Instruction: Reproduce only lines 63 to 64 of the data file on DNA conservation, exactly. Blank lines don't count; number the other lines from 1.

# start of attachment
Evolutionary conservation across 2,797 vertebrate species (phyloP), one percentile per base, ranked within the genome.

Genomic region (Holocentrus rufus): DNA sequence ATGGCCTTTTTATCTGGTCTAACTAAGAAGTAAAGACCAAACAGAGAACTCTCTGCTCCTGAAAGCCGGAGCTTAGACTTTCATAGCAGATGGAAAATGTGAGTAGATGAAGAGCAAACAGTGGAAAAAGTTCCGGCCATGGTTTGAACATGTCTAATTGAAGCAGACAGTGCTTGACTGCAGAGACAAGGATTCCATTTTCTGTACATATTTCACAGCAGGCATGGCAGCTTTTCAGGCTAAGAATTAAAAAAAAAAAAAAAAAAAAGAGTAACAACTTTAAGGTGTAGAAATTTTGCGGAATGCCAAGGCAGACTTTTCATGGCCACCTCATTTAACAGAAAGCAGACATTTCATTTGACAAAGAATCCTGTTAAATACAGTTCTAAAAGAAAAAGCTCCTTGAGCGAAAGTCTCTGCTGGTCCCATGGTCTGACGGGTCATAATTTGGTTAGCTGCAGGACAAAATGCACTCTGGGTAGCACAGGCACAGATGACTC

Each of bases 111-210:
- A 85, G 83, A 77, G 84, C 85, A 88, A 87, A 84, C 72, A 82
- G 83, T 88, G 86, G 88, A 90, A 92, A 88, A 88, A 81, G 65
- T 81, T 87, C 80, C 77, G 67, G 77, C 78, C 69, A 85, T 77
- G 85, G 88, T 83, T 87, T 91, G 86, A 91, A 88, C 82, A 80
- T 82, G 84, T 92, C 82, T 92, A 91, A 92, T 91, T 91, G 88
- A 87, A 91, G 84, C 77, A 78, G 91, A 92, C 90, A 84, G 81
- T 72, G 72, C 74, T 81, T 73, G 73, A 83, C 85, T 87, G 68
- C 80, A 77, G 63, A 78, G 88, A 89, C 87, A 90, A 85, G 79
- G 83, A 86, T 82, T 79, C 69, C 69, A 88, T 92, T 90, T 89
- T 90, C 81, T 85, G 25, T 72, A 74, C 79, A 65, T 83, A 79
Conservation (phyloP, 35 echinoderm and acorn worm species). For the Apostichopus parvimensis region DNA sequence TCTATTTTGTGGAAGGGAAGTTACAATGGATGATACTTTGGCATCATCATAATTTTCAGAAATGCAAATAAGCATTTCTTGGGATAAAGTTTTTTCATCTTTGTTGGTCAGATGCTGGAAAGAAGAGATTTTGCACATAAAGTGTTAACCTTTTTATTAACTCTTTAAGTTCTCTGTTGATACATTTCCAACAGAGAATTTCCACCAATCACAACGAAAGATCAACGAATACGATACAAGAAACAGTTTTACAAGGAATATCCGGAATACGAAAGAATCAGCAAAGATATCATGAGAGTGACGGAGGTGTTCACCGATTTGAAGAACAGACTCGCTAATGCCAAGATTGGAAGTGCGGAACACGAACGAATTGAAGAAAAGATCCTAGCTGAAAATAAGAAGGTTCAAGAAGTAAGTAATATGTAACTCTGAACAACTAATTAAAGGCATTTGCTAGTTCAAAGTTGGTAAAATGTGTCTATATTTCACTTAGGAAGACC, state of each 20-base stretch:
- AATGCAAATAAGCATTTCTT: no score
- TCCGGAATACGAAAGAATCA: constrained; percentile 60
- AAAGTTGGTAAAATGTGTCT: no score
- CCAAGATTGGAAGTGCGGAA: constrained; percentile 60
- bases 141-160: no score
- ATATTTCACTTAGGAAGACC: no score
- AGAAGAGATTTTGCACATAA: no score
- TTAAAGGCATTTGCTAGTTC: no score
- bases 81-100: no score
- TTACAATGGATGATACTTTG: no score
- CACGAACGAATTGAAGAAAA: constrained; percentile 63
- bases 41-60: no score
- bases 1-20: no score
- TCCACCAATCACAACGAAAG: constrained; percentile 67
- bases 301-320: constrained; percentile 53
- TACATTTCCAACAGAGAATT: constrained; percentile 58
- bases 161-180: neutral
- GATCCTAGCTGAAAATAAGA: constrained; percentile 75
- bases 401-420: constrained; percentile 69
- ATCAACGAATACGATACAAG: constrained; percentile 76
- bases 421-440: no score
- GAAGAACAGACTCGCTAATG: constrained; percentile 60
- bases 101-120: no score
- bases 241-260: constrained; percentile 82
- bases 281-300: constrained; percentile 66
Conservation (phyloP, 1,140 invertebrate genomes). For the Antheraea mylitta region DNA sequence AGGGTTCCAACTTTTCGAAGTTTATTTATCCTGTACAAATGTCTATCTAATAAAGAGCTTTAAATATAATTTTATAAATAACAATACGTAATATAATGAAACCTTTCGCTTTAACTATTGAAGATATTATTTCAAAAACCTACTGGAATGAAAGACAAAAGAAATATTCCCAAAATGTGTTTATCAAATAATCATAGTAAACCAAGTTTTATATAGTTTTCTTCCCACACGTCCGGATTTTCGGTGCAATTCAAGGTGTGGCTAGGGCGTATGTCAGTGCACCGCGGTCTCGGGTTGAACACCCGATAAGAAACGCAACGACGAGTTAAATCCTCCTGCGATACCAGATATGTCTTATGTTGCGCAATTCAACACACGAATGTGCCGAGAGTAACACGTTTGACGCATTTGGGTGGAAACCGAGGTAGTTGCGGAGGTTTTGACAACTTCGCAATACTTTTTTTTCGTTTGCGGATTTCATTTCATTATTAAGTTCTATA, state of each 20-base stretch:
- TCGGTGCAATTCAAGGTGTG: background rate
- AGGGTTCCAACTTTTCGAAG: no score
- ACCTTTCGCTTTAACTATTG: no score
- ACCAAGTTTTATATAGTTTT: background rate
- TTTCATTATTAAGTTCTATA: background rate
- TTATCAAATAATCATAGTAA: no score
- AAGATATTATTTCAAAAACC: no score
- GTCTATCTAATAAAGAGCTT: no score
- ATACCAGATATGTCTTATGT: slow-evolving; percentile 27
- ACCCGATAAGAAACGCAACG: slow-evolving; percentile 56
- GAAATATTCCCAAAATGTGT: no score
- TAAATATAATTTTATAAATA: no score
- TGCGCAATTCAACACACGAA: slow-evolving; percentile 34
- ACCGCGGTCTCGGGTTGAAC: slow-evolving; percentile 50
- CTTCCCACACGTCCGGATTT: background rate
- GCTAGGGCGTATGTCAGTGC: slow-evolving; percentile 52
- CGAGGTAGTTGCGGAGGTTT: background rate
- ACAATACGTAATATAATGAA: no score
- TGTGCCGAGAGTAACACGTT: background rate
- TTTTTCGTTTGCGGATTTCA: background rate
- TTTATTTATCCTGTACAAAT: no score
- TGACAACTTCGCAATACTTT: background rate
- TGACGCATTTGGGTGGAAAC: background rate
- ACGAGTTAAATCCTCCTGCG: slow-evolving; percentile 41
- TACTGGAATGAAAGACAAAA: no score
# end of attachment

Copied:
- TGACGCATTTGGGTGGAAAC: background rate
- ACGAGTTAAATCCTCCTGCG: slow-evolving; percentile 41